top of page
Search

"Knowledge Is Power: how what you know (or don't know) impacts the younger generation"

Updated: Jun 27, 2023

1 Peter 3:15

By Drew Zuverink

"In your hearts revere Christ as Lord. Always be prepared to give an answer to everyone who asks you to give the reason for the hope that you have. But do this with gentleness and respect."


The American church is facing a very real problem. More young people are leaving the Christian faith than ever before. Let me share some facts that I read in the book, "So The Next Generation Will Know" by Sean McDowell and J. Warner Wallace.


- Born between the years 2000 and 2015, "Gen Z" is quickly becoming the largest generation in America.

- Gen Z is projected to very quickly become the largest demographic group in the world (comprising 32% of the global population.)

- The percentage of teens who identify as atheist is twice that of the general population.

- Approximately 40-50% of youth group students struggle in their faith after graduating high school.


This is not a minor issue. The state of the Christian faith in America will soon be in the hands of the next generation, but the next generation is finding the Christian faith less and less appealing. Why though? Why are so many young people leaving the Christian faith?


What do you think?

Seriously, pause for a moment and think about why you think they're leaving.


Perhaps you think it's because young people are hedonistic pleasure seekers who reject the morality that Christianity teaches. Or maybe you think it's because young people are anti-tradition and want to find their own way to do things. Maybe you think it's because they're lazy, or rebellious, or dumb, or just flat out sinful. I don't know what you think, but let me share what they say some of the reasons are.


"Some stuff is just too far fetched for me to believe."

"I have too many questions that can't be answered."

"I learned about evolution when I went to college."

"There isn't any scientific evidence for a creator."

"I just realized somewhere along the line that I didn't really believe it."

"Because I grew up and realized it was a story like Santa or the Easter Bunny."

"I'm doing more learning, studying, and kind of making decisions for myself rather than listening to someone else."

"As I learn more about the world around me and understand things that I once did not, I find that the thought of an all-powerful being is less and less believable."

"I have a hard time believing that a good God would allow so much evil or suffering in the world."


What do all of those quotes have in common? Intellectual skepticism. Young people want intellectual, reasonable, evidence based answers for their questions. They are seeking a worldview that makes sense of reality. In other words, the battleground for the Christian faith seems to be in the realm of knowledge. Young people are smart, they have access to more information than ever before and they want good answers to their questions. Literally, whether they stay in the church or not, often depends on the quality of the answers they receive.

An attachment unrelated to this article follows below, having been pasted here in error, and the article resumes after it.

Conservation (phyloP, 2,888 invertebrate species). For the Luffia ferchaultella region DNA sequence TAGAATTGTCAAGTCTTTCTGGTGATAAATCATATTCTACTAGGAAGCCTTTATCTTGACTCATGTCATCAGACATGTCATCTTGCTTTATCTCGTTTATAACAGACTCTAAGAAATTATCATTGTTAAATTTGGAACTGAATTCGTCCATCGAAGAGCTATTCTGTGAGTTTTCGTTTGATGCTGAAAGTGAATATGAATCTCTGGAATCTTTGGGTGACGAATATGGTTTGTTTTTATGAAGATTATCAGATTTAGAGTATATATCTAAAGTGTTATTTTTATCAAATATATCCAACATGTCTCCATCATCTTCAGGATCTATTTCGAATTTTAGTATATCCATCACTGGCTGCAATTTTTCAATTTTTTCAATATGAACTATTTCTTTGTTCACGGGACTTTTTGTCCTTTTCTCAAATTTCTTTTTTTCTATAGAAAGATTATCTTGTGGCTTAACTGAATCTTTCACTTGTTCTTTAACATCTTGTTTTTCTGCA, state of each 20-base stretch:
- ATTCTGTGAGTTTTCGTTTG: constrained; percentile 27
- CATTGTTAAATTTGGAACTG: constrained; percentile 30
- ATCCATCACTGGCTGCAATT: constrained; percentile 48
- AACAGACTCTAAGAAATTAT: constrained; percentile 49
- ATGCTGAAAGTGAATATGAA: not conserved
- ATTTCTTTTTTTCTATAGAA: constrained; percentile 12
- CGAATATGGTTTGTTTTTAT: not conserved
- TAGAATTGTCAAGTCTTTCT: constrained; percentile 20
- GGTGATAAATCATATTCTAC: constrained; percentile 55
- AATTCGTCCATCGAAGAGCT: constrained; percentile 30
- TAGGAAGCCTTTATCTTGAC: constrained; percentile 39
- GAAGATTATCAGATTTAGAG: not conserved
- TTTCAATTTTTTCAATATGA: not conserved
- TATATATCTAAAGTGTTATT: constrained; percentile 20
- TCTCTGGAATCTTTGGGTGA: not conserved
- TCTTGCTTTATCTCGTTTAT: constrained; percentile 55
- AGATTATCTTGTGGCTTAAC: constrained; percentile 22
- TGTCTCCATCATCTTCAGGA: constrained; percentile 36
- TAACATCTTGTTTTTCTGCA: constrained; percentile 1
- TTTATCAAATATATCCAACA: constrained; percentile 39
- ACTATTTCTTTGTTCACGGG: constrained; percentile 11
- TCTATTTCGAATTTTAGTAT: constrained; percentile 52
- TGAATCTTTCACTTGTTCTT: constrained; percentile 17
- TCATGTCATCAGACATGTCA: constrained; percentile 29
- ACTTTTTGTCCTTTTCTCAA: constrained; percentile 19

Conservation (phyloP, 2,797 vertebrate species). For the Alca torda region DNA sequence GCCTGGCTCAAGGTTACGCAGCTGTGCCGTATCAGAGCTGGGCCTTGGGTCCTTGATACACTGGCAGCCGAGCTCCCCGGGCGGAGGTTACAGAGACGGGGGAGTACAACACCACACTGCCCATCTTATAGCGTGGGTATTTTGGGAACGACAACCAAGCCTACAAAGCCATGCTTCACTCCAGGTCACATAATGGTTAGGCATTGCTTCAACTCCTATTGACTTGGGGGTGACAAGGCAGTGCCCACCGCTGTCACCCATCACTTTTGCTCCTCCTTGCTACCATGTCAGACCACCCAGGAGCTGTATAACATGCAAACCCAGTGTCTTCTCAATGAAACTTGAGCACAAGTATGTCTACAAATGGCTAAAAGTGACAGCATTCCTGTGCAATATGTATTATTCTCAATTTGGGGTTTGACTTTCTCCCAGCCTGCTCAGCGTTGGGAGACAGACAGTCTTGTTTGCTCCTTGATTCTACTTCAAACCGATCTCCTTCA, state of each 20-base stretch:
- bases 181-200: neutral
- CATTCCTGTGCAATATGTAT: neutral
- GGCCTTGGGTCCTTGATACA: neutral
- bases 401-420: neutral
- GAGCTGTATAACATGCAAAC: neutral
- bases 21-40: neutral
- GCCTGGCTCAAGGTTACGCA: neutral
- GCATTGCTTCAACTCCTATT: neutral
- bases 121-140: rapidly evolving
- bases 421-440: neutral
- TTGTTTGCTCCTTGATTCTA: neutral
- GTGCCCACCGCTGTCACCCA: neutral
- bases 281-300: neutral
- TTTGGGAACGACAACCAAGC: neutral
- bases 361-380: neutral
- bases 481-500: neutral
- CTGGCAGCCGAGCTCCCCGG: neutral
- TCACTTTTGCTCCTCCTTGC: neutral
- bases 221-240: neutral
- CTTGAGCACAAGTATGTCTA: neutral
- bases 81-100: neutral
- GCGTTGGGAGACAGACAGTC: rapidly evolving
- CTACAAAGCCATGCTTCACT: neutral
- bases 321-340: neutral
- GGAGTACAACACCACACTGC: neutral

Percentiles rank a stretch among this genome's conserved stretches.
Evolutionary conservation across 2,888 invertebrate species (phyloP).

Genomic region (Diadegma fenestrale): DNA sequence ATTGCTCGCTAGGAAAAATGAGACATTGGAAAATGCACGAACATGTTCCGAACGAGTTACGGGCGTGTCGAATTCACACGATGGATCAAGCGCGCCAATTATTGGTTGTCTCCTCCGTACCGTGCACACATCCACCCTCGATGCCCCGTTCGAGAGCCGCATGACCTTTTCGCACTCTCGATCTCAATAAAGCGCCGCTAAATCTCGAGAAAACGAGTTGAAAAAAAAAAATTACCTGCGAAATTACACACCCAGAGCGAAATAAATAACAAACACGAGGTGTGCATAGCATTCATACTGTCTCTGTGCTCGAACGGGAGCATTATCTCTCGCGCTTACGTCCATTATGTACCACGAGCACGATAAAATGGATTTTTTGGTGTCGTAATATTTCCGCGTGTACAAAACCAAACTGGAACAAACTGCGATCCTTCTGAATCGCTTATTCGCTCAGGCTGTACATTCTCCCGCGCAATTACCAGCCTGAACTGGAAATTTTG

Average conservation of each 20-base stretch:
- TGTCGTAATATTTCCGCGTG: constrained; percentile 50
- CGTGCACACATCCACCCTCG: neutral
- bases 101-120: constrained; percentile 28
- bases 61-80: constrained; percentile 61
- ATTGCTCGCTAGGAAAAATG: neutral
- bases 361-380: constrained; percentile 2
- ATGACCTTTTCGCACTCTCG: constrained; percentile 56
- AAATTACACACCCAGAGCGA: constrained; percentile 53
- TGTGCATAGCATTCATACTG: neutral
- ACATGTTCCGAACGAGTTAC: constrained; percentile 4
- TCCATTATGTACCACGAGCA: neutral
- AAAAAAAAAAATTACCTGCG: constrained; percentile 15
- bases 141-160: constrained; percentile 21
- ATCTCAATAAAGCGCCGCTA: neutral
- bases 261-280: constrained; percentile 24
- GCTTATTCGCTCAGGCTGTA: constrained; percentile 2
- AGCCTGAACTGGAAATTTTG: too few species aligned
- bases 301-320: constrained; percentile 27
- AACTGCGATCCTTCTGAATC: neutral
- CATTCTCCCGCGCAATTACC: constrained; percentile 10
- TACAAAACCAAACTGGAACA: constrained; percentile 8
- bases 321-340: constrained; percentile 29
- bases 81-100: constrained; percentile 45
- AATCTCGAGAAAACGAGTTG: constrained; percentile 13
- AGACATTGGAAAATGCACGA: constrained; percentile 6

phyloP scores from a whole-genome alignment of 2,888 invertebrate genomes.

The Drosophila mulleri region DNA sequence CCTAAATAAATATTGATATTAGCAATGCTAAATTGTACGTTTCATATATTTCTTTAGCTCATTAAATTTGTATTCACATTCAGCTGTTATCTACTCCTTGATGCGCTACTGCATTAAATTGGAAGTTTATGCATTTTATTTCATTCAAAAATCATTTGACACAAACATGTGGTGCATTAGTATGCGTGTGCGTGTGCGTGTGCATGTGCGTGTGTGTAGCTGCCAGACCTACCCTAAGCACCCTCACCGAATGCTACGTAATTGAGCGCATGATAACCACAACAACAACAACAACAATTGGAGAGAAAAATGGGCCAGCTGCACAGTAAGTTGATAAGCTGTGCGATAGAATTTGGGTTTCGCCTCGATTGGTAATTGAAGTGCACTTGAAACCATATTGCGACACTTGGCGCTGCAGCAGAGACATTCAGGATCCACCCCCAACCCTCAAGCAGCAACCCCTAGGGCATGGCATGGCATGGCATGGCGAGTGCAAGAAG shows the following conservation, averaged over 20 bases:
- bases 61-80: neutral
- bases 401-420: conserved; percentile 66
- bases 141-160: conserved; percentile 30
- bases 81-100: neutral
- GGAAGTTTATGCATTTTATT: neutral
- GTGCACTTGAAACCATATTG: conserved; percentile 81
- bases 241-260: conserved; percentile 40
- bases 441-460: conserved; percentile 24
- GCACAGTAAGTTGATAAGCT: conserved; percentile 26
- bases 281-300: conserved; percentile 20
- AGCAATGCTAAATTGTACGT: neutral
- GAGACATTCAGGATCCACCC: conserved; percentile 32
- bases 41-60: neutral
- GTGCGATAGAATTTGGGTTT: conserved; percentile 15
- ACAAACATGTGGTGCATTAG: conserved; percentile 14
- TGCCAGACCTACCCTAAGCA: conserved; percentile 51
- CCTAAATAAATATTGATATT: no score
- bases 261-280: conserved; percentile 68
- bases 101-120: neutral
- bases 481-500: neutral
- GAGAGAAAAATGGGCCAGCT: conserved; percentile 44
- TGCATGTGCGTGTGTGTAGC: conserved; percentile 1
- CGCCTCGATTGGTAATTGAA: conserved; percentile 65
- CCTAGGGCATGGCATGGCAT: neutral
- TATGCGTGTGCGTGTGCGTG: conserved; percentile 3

I don't fault the young people for this. Asking questions and seeking answers is a good thing. They are on the pursuit of truth. The question is, now that you know how many young people end up leaving Christianity, and now that you know why they usually leave, will you do anything to help? Will you spend the time to learn the answers to the questions that young people have? Will you ask them what those questions are? Will you be brave enough to ask the questions yourself? Do you know why you believe what you do? Can you explain it if someone asks?


Peter said to always be prepared with answers when people ask us for reasons to believe. It's possible that there has never been a time where that is more crucial than right now. I understand that not everyone likes to read. I understand that it takes time to listen to podcasts or to watch a YouTube video. I understand that however you do it, studying the evidence for Christianity will cost you time and energy. But go and read the statistics again. Not taking the time to look into these things is costly in a different way. It could cost the church another young person.


So if you are a parent, a youth volunteer, a coach, a youth pastor, a pastor, an aunt, an uncle, or anyone who spends time around young people - will you help them?


Will you ask them questions like, "What do you think is the most difficult thing to believe about Christianity?" Or, "Of all the things that the pastor said today, what seems the most difficult to believe?" Or, "What do your skeptical friends say about Christianity?" And will you be patient and understanding enough to hear them out without getting defensive? Will you love them enough to allow them the freedom to ask tough questions?


And then will you ask yourself, "What do I need to know to help the young people in my life answer the questions they have about Christianity?"


You don't need to and no one is going to force you to do these things. I'm also not trying to shame anyone who might not have the answers yet either. Most of us didn't know that this was such a big deal. But we need to be honest with ourselves, and accept the responsibility that what we know (or don't know) impacts the young people in our lives.



Recourses to get you started:


"I Don't Have Enough Faith to be An Atheist." (BOOK) by Frank Turek

"I Don't Have Enough Faith to be An Atheist." (PODCAST) by Frank Turek

"So The Next Generation Will Know." (BOOK) by Sean McDowell and J. Warner Wallace

"Dr. Sean McDowell." (YOUTUBE CHANNEL)

"William Lane Craig" (YOUTUBE DEBATES VERSUS ATHEISTS)

63 views1 comment

Recent Posts

See All

"If"

bottom of page